Tuesday, March 20, 2012

Komen Falling Apart

I have never seen the American people come together like they did when the Susan G. Komen "Race for the Cure" Foundation de-funded Planned Parenthood. With all their cute pink stuff and good-guy reputation for helping women fight breast cancer, they had been bringing in donations by the gazillions. Meanwhile, the place had secretly been infiltrated by anti-choicers who passed a benign-sounding rule that allowed them to stop funding Planned Parenthood, just like that.

And guess what, Planned Parenthood got more money in personal donations than this big organization had given them. And guess what else, nobody wants to have anything to do with Komen any more.

Now, nearly two months later, Huffington Post has this:
Two top executives at Susan G. Komen for the Cure have announced their resignation, amid reports that the breast cancer charity is struggling to raise money and repair its reputation after its decision to defund Planned Parenthood and subsequent reversal.
Katrina McGhee, Komen's executive vice president and chief marketing officer, privately announced several weeks ago that she will be stepping down on May 4, and Dara Richardson-Heron, CEO of Komen's New York City affiliate, announced her resignation on Tuesday. Both cited "personal" reasons and declined to elaborate. Susan G. Komen Executives Resign Amid Reports Of Internal Troubles
Americans love Planned Parenthood. I wonder what percentage of young women get their birth control pills there, what percentage of poor women go there for health services. They provide a good service, a necessary service.

Komen shot themselves in the foot. All they needed was a bunch of pink stuff and keep cheerleading for women, who could be against that? Everybody could be in easy six-figures. But they blew it.
Susan G. Komen Greater New York City recently decided to postpone its annual fundraising gala because executives "were not certain about our ability to fundraise in the near term," spokesperson Vern Calhoun said in a statement.
A Komen insider told HuffPost that "employee morale is in the toilet" since Komen leadership made the controversial decision to defund Planned Parenthood, one of the nation's most prominent women's health and family planning organizations. The move was led by anti-abortion executive Karen Handel, then Komen's senior vice president for public policy, who has since resigned.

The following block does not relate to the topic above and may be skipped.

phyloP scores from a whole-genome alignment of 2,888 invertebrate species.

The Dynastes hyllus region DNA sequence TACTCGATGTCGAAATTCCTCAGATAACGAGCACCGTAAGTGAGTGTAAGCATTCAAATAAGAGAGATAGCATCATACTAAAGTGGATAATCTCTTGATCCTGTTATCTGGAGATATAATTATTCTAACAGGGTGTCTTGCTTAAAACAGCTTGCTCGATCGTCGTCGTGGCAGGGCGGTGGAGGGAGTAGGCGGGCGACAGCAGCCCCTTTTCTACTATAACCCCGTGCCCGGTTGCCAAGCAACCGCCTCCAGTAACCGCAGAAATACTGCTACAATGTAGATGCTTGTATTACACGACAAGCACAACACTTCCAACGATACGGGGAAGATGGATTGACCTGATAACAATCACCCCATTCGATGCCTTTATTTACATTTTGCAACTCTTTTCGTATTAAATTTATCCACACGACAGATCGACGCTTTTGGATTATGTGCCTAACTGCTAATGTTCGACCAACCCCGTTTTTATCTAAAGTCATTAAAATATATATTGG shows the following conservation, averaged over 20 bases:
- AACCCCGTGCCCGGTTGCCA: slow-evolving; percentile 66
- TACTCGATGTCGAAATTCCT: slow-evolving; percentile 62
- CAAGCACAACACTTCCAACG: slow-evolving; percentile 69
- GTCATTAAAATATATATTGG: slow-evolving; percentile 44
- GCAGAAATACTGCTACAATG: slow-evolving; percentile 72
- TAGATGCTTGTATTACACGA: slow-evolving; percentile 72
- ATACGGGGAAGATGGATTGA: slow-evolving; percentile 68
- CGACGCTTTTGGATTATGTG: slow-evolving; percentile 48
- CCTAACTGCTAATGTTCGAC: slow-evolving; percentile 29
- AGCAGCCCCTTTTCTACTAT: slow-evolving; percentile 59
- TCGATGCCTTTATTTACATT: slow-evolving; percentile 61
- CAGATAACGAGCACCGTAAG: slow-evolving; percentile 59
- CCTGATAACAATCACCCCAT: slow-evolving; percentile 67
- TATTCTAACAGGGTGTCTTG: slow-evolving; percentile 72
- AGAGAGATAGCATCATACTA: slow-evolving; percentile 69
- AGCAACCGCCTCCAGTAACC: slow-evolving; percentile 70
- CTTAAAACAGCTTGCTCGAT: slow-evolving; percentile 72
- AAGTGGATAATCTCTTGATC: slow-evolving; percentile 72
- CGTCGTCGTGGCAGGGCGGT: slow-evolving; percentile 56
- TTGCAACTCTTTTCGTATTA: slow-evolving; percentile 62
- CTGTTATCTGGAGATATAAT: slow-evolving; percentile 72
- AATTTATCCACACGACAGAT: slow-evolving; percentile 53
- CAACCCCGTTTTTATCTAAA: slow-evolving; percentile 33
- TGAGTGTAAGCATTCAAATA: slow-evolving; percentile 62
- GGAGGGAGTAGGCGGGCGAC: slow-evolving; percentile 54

"Brinker in complete meltdown," the source wrote to HuffPost. "People want her to resign but she won't."
Yeah, that's tough, isn't it.


Anonymous GOP loses women's votes said...

In February 2011 anti-choice Republicans pushed a rogue measure to cut off all federal funding from Planned Parenthood, even though less than 3% of services it provides are abortions, none of which are paid for using federal grant dollars.

Still, the GOP saw an opportunity to fire up their fringe base while undermining a liberal-leaning advocacy organization. And if the five million US women who get affordable health care from Planned Parenthood every year had to be thrown under the bus, so be it. All’s fair in politics.

Almost a year later, a GOP operative at the Susan G. Komen breast cancer foundation pushed for the organization to cut its support of Planned Parenthood. Uproar from women was swift and strong, prompting Komen to reverse the decision and the ideologically-driven instigator to resign.

But Republicans kept pushing their anti-choice, anti-women’s health agenda.

Presidential candidate Rick Santorum, who has repeatedly reiterated his staunch opposition to contraception, began surging in the polls among conservative voters.

Republicans in Virginia proposed a law that would require women seeking abortions, even those resulting from rape or incest, to first submit to mandatory trans-vaginal ultrasounds -- a further invasion of their bodies.

Republicans in Texas pushed through a law defunding Planned Parenthood clinics in the state, cutting off at least 60,000 low-income women from their health care providers.

Thursday, the New York Times reports, "Senate Democratic women plan to march to the Senate floor to demand quick action on the extension of the Violence Against Women Act." The Times goes on to say that the act, "once [a piece of ] broadly bipartisan legislation...now faces fierce opposition from conservatives." The article also mentions this point from a female, Republican Senator: "At a closed-door Senate Republican lunch on Tuesday, Senator Lisa Murkowski of Alaska sternly warned her colleagues that the party was at risk of being successfully painted as anti-woman — with potentially grievous political consequences in the fall."

Which is all to say that when HHS Secretary Kathleen Sebelius issued preliminary statements on how the contraception mandate would be applied to religiously-based institutions like hospitals and universities with a primarily public purpose, the GOP pounced on the situation with the hopes of exploiting it for political gain.

Never mind that 28 states had already instituted similar regulations with no fanfare or uproar from religious conservatives. This was different.

GOP strategists saw this as a slam dunk opportunity to criticize health care reform and paint President Obama as opposing religious liberty. If basic contraception access for women was the casualty, who cares? In fact, for some GOP politicians, like Rick Santorum, that was an added bonus!

Whether or not you think this amounts to a GOP “war on women,” it’s definitely a “war on women voters.”

Consider Mary Russell, a retired teacher from Iowa City, Iowa, who describes herself as an evangelical Christian and “old school” Republican of the moderate mold. Regarding the GOP presidential candidates, Ms. Russell says, “If they’re going to decide on women’s reproductive issues, I’m not going to vote for any of them. Women’s reproduction is our own business.” Now she reports she may vote for President Obama.